Tim Waggoner [00:19:23] Yeah. You know, it’s something that’s become a lot more respected over the years and so many people. There’s so many interesting media properties out there and people do so much fanfiction, which is like, you know, unofficial science fiction because you’re not licensed to do it, but it’s the same kind of thing. The most important thing is to be able to show that you can write novels first, you know, write novels at a professional level, so you do your own stuff. It helps that it doesn’t have to be, but it helps if it’s traditional publishing only because you have to work with an editor, which is like what you have to do with science. It’s always through some an editor and then you have to also have to work with the IP holder. So if you can already show that you can work as a team in partnership with people, it’s easier if you traditionally publish because it’s you see, it doesn’t mean you can’t do it if you just the most important thing is you finish books and they’re good books, then you can either go ahead and start networking with people who already do tie ins, you know, like on social media, get in on the little bit and just ask, you know, how did they get their gigs in? Once you published a few things, people say, Oh, you know, you’re professional, so here’s my editor’s email and you email them and you say, I would love to write a volume. Do you have any available? And they’ll say, No, but they’ll say, We’ll keep you in mind. And that’s often how you end up with them. They’re like, Oh my God, we need somebody. I remember Tim said, Tim. Tim said he’d do one for us. Let’s go say check with Tim. Sometimes if you have an agent, they go to your agent, or your agent can put feelers out to the different publishers and see. So there’s like a variety of ways. Sometimes they fall on your lap, sometimes you go out and look for them. But it all begins with you being able to demonstrate, maybe over the course of at least a couple books that you can, you know, write a novel from beginning to end, to be a good novel, bring it to completion.

Chandler Bolt [00:21:14] Mm hmm. Got it. Now, how did you get your first one?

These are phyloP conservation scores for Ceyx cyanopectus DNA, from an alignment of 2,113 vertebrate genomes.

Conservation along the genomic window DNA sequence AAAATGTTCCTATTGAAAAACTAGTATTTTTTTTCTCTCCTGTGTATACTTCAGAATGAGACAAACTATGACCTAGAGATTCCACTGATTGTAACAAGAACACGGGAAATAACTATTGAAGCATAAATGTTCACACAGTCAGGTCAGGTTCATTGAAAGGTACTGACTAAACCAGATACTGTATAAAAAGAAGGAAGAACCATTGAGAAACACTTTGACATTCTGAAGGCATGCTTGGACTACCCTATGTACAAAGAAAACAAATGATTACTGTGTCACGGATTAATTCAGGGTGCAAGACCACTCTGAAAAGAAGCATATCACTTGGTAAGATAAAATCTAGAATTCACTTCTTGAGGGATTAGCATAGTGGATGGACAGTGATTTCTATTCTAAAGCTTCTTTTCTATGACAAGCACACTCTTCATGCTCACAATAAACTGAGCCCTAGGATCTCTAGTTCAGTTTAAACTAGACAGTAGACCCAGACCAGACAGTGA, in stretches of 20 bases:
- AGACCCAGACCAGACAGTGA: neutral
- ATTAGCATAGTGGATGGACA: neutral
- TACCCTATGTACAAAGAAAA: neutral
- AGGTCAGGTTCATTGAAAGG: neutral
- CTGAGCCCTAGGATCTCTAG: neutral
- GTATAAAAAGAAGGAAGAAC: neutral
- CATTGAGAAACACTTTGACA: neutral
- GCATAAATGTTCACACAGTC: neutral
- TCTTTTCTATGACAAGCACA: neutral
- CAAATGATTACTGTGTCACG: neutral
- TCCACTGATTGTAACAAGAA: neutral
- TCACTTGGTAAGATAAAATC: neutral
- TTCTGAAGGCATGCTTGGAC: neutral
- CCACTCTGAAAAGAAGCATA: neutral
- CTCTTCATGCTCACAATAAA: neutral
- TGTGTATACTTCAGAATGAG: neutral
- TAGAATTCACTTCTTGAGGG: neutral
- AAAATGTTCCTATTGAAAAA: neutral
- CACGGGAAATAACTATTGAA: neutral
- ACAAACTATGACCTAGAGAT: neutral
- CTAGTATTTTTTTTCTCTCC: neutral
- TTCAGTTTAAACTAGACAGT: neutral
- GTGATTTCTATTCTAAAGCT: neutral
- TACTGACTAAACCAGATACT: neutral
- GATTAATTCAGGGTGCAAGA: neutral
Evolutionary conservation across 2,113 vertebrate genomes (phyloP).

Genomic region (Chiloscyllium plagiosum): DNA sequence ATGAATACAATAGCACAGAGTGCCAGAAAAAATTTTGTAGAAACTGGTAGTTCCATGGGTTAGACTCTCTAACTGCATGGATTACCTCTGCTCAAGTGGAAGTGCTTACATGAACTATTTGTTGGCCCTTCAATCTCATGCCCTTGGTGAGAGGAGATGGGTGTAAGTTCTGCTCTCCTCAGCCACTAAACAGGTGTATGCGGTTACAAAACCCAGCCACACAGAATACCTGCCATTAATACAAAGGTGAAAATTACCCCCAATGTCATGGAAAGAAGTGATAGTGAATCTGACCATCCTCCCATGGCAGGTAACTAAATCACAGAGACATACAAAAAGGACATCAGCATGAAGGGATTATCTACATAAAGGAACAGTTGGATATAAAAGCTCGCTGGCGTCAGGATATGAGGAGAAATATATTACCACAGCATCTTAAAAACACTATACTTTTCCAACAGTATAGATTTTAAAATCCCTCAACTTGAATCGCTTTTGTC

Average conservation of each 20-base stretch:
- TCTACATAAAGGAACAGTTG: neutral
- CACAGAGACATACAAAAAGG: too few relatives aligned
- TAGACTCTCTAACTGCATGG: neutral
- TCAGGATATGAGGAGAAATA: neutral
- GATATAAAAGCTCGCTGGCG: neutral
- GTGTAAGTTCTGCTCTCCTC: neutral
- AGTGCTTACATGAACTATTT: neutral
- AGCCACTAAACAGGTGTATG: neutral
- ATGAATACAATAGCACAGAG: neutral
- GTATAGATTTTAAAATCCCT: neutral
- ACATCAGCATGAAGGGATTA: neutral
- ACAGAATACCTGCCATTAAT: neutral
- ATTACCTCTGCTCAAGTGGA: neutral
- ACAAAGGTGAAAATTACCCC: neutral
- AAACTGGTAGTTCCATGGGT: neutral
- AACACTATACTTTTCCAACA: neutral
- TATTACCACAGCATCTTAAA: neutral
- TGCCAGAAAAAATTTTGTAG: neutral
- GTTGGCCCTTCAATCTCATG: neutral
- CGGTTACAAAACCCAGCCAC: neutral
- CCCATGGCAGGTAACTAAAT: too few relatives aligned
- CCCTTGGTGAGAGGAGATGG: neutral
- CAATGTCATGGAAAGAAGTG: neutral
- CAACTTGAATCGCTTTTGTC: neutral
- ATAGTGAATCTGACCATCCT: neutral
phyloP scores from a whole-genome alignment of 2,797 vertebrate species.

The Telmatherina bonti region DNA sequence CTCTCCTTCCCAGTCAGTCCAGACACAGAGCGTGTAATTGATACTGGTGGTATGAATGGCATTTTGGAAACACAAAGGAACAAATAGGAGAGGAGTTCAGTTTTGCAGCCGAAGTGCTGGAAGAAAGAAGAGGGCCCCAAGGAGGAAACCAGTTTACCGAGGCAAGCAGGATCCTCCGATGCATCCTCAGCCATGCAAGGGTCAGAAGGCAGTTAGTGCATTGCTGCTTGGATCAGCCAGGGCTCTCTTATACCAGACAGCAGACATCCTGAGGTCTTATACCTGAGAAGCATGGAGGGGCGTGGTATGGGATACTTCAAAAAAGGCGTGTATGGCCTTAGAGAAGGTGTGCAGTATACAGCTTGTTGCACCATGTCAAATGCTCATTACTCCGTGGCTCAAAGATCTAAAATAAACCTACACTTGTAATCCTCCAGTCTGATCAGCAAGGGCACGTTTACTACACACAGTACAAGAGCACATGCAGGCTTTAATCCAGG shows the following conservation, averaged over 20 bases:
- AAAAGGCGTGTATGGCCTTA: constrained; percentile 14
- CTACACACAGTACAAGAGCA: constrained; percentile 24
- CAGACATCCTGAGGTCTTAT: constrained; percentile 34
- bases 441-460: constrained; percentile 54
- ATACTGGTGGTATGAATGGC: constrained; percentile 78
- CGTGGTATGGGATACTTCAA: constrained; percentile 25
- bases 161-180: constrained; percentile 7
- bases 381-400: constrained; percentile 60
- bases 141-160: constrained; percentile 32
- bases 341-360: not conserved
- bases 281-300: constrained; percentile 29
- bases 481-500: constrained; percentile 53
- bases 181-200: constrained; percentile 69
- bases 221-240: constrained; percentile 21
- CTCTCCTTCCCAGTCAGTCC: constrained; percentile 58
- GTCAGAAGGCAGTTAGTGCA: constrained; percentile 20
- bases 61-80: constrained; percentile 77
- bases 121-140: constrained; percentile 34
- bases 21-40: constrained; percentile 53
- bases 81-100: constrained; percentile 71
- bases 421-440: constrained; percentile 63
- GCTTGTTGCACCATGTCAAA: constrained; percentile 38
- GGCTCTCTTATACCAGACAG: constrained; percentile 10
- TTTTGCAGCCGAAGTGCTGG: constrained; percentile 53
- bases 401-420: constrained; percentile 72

Tim Waggoner [00:21:19] That’s a really good question. It was my first one. I think my first one is for a video game roleplaying game called a Vampire Dark Ages. The White Wolf put out probably in the early 2000s. I had seen some open anthology calls for like White Wolf anthologies. And so you work in their world. Their world is like, you know, their game for vampires and werewolves and all that. So it’s like a horror scenario overall. And so I saw that. So I submitted some stories to them and got published that that means I’d already had a little bit of background in that. And then like they saw on their web page, they were they were calling for writers. If there are, you know, calling for writers, you can find like there’s the contact forum where on websites where you can just send in like, hey, you know, I’m a novelist, there’s a link to my website. I’d love to do one of these things. It’s not easy, but sometimes you can call in maybe somebody. I did that once just to find out about submission processes for Wizards of the Coast because they had an open submission policy. But your submissions kind of disappear. And so when I called, they were like, Oh, well, let me go. Sorry about that. And they hooked me up with an editor and I was like, Huh? And he’s like, You know, we’re thinking about doing this young adult version of Dragon. Lance, would you like to do that? I’m like, Sure. So a lot of it is just kind of probing, putting out feelers, talking to people, and then once you start doing it, people might well start coming to you. And that helps a lot too, because you get known for doing that. Mm hmm. Some people get pigeonholed, like there are some people who only end up doing Star Trek books, and they might find it a little stifling because they like to do their own stuff, too. But overall, most people who do it, they really enjoy it anyway.